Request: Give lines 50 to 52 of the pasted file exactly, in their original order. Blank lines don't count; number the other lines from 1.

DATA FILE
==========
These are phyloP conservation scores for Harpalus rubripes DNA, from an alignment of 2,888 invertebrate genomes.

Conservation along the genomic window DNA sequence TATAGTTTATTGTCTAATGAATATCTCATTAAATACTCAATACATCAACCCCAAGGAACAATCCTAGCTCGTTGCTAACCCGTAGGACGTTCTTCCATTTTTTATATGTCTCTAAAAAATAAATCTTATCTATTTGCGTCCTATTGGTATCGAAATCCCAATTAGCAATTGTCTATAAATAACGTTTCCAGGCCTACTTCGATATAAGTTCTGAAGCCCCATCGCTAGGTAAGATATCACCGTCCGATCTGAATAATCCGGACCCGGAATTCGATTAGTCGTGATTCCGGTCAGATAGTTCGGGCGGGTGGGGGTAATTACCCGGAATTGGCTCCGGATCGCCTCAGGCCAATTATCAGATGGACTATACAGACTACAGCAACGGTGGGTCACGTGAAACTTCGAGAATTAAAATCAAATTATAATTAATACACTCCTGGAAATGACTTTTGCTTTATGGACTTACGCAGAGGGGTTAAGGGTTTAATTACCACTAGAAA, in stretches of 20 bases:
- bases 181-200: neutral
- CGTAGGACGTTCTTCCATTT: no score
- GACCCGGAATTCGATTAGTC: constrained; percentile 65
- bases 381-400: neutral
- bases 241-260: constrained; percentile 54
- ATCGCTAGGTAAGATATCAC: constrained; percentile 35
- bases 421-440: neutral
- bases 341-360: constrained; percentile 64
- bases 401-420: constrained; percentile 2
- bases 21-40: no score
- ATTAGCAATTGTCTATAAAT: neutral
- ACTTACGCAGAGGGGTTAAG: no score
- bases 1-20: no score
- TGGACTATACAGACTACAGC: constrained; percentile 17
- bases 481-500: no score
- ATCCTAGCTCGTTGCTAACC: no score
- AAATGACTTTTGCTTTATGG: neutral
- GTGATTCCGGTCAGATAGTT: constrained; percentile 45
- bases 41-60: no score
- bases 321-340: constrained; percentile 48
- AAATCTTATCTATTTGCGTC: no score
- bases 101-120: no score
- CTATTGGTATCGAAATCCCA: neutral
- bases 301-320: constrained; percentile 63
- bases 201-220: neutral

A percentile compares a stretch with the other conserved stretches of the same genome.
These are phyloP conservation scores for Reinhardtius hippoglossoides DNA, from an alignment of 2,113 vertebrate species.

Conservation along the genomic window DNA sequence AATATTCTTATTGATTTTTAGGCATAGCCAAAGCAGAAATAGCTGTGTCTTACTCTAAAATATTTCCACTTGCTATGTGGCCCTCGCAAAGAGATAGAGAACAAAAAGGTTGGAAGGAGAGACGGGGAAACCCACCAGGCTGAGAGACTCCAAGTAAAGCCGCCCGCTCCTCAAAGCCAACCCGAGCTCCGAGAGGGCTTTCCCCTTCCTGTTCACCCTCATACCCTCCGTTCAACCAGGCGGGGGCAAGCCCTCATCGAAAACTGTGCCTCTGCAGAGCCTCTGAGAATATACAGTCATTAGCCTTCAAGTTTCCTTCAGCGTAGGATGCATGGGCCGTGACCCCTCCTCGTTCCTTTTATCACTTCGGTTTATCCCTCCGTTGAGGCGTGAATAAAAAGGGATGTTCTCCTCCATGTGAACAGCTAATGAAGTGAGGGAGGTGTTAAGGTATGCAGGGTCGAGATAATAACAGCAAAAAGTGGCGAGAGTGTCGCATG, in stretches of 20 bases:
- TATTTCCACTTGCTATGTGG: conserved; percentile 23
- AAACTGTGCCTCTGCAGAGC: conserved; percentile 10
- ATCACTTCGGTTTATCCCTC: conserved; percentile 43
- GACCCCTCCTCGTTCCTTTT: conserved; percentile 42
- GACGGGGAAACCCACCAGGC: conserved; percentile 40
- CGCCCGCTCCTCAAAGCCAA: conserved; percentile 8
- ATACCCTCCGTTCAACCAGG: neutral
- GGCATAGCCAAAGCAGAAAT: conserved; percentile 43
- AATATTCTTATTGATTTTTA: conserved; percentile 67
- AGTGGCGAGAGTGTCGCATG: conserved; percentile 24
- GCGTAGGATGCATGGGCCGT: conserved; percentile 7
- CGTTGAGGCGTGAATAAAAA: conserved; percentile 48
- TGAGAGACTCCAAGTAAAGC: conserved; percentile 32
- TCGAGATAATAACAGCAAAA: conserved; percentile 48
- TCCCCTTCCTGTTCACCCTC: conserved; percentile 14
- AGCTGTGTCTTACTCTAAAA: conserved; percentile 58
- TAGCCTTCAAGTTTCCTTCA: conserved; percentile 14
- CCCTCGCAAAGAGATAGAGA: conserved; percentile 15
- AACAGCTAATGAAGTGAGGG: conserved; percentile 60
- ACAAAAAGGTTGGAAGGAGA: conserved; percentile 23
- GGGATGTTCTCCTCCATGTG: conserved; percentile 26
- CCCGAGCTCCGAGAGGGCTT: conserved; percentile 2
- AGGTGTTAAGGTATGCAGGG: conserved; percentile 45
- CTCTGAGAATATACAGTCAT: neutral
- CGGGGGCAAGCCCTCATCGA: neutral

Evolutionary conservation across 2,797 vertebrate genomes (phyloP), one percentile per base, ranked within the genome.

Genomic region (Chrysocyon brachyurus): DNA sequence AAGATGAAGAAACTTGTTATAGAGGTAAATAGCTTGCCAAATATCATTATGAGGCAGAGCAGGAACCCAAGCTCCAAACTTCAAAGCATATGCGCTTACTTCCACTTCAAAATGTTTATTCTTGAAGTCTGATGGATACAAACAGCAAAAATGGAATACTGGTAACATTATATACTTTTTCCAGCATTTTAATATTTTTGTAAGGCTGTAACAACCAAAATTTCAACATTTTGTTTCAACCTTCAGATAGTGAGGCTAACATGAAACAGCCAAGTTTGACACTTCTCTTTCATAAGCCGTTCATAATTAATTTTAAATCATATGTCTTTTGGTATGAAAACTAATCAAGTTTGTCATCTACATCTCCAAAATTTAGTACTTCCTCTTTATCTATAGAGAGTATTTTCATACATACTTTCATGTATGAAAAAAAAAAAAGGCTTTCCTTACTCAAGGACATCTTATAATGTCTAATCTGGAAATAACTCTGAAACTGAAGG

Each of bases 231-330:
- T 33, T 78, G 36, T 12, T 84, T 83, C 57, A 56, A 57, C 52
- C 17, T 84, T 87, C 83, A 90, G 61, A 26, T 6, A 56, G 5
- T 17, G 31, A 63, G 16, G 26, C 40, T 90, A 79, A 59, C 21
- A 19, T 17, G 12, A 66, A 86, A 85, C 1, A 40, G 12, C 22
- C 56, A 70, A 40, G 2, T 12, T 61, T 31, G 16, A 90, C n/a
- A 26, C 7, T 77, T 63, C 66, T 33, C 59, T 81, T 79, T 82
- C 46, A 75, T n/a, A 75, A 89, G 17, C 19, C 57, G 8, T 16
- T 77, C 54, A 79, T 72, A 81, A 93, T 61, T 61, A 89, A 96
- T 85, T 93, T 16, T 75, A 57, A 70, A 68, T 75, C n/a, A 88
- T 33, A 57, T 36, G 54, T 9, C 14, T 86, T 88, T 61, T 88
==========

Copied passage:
- ACAAAAAGGTTGGAAGGAGA: conserved; percentile 23
- GGGATGTTCTCCTCCATGTG: conserved; percentile 26
- CCCGAGCTCCGAGAGGGCTT: conserved; percentile 2